Badzine: How do you choose the commercials you go for?
Lin Dan: First, I don’t choose a commercial only based on money issues. I must consider whether the product is suitable for me. Second, I don’t readily agree to do commercials for food or pharmaceuticals since people regard me as their hero and idol, and I must be responsible for them. That’s also the reason why I am so cautious in choosing products I endorse
Q: Going off of that point about morality, there are a few characters in The Salesman who, in any other film, might be completely vilified or else deprived of the detail and humanity that other characters are afforded. How important is it to you that we feel empathy even for the characters who do despicable things in your movies?
IMAGE SOURCE : internet
AF: This is the most important goal that I have in my films. I was talking with my friends and I told them, “If you want to write something on my grave, it should be ‘empathy.’” I’m always working towards empathy, even with the characters who do wrong. Audiences usually put themselves in the shoes of the good characters. They never put themselves in the shoes of the person who has done something wrong. And there is no challenge when you put yourselves in the shoes of the good people. The films where characters are heroic and do lots of great things are satisfying and comfortable to audiences. But I want audiences to put themselves in the shoes of characters who have done something wrong. In order to do that, I have to create empathy for the character. And [the audience] can then ask themselves, if I were in his shoes would I do the same thing or not? And if I were to do that, what decisions would I make after that? This is kind of an excuse for the audience to make self-realizations. For example, in About Elly, the audience has to ask themselves, If I was one of those people who went on the trip, would I lie to the fiancé as well and say we didn’t know [Elly] had a fiancé? Could I lie like them or not?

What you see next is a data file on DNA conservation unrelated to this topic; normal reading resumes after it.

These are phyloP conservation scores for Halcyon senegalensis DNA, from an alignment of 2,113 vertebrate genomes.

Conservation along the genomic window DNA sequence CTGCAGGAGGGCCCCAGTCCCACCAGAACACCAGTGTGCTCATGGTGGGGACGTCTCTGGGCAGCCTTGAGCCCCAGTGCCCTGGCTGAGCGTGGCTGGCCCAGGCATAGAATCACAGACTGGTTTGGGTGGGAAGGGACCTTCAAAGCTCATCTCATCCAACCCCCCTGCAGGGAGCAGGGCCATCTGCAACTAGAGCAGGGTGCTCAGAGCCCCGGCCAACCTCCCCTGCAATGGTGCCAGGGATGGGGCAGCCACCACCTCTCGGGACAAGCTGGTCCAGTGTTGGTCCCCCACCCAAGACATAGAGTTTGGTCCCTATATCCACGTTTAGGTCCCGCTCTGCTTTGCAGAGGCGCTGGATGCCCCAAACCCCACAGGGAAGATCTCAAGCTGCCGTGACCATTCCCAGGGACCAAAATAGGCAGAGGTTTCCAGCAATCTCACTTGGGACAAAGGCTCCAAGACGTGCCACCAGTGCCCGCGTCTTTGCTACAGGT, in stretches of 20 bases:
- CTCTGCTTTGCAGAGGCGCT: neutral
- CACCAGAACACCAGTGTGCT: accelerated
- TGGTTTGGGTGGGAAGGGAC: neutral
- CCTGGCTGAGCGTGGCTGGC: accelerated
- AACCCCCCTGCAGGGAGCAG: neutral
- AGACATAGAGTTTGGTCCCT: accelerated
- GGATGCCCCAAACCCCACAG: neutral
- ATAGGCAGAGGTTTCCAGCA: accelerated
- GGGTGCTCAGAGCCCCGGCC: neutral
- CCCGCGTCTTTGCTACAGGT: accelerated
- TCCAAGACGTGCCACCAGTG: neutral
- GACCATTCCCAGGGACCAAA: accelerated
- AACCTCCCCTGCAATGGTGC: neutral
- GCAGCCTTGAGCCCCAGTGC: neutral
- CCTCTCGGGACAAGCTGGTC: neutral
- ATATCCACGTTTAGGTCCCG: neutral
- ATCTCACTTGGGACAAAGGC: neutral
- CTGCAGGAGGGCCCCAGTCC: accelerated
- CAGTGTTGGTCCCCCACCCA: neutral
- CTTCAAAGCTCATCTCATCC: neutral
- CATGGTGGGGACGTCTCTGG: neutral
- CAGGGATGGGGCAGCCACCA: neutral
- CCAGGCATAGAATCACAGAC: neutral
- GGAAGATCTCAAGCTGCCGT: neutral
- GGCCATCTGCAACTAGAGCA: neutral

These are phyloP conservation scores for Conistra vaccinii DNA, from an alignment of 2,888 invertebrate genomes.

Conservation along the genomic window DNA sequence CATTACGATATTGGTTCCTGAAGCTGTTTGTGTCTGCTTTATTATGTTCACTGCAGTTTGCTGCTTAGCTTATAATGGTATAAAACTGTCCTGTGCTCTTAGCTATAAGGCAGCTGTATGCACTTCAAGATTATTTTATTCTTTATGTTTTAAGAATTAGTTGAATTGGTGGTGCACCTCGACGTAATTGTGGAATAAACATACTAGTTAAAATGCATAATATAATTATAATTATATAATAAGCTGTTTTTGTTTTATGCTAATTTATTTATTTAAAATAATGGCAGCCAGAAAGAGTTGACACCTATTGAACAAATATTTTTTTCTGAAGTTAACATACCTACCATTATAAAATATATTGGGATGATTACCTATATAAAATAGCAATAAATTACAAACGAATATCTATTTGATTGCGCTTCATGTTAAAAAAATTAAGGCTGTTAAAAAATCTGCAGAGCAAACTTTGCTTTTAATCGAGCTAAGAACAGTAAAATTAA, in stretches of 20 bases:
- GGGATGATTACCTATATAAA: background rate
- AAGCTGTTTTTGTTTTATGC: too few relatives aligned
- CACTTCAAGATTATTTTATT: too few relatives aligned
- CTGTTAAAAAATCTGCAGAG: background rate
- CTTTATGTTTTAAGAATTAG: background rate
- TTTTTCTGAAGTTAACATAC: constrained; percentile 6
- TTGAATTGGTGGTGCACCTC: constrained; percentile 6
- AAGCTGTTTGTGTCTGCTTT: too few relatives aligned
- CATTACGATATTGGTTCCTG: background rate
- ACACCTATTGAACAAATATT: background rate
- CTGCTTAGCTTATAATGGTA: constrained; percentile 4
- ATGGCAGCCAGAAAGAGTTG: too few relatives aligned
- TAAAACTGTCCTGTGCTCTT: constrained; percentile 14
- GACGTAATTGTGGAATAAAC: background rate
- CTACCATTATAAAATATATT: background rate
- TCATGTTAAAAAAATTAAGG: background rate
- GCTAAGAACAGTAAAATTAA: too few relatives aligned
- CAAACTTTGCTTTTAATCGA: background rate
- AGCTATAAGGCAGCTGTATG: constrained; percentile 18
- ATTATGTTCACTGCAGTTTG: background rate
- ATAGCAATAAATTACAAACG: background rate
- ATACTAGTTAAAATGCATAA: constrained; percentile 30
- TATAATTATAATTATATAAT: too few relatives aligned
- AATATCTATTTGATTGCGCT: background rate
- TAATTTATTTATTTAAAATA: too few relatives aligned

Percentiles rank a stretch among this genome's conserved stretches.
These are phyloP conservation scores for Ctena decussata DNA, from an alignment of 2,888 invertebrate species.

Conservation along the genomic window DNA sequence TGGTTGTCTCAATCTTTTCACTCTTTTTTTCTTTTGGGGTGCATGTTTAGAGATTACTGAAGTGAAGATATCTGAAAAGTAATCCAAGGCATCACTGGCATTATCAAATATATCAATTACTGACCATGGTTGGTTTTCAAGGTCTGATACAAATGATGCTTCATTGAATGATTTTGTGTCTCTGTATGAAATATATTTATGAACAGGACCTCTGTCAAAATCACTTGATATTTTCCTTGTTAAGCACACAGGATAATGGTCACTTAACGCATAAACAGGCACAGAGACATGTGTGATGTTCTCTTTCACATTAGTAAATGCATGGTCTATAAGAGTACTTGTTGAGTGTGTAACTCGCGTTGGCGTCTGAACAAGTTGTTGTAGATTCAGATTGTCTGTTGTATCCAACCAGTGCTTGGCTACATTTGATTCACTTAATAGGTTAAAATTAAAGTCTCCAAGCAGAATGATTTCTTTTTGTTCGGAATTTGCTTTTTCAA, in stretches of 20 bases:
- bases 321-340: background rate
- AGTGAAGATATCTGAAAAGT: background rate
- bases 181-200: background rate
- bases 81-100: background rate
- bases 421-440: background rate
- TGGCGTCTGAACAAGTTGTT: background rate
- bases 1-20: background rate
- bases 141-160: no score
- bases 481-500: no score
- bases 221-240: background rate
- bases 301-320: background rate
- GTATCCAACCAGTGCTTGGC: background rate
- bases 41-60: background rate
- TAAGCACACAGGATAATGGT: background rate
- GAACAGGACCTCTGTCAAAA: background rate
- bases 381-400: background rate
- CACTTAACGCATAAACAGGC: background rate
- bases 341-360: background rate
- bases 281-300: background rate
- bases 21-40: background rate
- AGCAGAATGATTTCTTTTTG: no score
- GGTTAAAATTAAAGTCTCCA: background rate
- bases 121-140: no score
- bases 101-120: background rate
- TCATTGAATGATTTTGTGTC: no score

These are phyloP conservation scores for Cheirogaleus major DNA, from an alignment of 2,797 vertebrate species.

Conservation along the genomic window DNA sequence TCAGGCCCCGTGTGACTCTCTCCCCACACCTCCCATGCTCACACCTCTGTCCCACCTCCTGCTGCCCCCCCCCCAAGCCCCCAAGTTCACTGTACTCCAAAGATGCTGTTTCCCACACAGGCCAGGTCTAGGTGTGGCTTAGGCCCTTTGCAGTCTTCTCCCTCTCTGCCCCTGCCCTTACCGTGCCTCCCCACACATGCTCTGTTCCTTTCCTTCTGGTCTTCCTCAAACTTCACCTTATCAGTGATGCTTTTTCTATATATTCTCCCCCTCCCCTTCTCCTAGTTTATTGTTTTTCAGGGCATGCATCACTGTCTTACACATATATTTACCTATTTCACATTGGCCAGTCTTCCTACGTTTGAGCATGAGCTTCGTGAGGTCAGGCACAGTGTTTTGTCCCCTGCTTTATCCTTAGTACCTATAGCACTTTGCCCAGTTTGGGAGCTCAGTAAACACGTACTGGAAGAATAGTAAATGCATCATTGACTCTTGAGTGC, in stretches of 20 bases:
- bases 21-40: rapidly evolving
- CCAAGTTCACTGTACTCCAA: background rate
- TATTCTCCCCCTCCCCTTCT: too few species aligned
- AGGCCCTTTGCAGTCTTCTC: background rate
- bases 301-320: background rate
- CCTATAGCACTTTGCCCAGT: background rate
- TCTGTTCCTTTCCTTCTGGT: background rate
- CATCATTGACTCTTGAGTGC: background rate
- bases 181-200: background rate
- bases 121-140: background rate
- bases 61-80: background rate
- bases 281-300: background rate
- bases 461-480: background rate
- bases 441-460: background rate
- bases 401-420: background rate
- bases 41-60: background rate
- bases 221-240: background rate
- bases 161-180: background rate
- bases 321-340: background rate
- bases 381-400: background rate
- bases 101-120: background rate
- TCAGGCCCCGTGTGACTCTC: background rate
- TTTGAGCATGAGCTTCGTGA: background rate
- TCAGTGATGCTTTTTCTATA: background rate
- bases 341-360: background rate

Source : http://reverseshot.org/interviews/entry/2306/farhadi
Q: Ayn, to begin with, I wonder if I can ask you to capsulize… I know this is difficult… Can I ask you to capsulize your philosophy? What is Randism?
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Ayn Rand: First of all, I do not call it Randism, and I don’t like that name. I call it Objectivism, meaning a philosophy based on objective reality. Now let me explain it as briefly as I can.
First, my philosophy is based on the concept that reality exists as an objective absolute. That man’s mind, reason, is his means of perceiving it. And that men need a rational morality. I am primarily the creator of a new code of morality which has so far been believed impossible. Namely, a morality not based on faith, not on arbitrary whim, not on emotion, not on arbitrary edict, mystical or social, but on reason. A morality which can be proved by means of logic. Which can be demonstrated to be true and necessary. Now may I define what my morality is, because this is merely an introduction?
My morality is based on man’s life as a standard of value. And since man’s mind is his basic means of survival, I hold that if man wants to live on earth, and to live as a human being, he has to hold reason as an absolute. By which I mean that he has to hold reason as his only guide to action. And that he must live by the independent judgment of his own mind. That his highest moral purpose is the achievement of his own happiness. And that he must not force other people nor accept their right to force him. That each man must live as an end in himself and follow his own, rational, self-interest.
Source : http://glamour-and-discourse.blogspot.in/p/mike-wallace-interviews-ayn-rand.html
Q: what would you think its worth telling to next generation about life you lived and lesson you leaned ?
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Bertrand Russell : I should like to say two things, one intellectual and one moral:
The intellectual thing I should want to say to them is this: When you are studying any matter or considering any philosophy, ask yourself only what are the facts and what is the truth that the facts bear out. Never let yourself be diverted either by what you wish to believe or by what you think would have beneficent social effects if it were believed, but look only and solely at what are the facts. That is the intellectual thing that I should wish to say.
The moral thing I should wish to say to them is very simple. I should say: Love is wise, hatred is foolish. In this world, which is getting more and more closely interconnected, we have to learn to tolerate each other. We have to learn to put up with the fact that some people say things that we don’t like. We can only live together in that way, and if we are to live together and not die together we must learn a kind of charity and a kind of tolerance which is absolutely vital to the continuation of human life on this planet.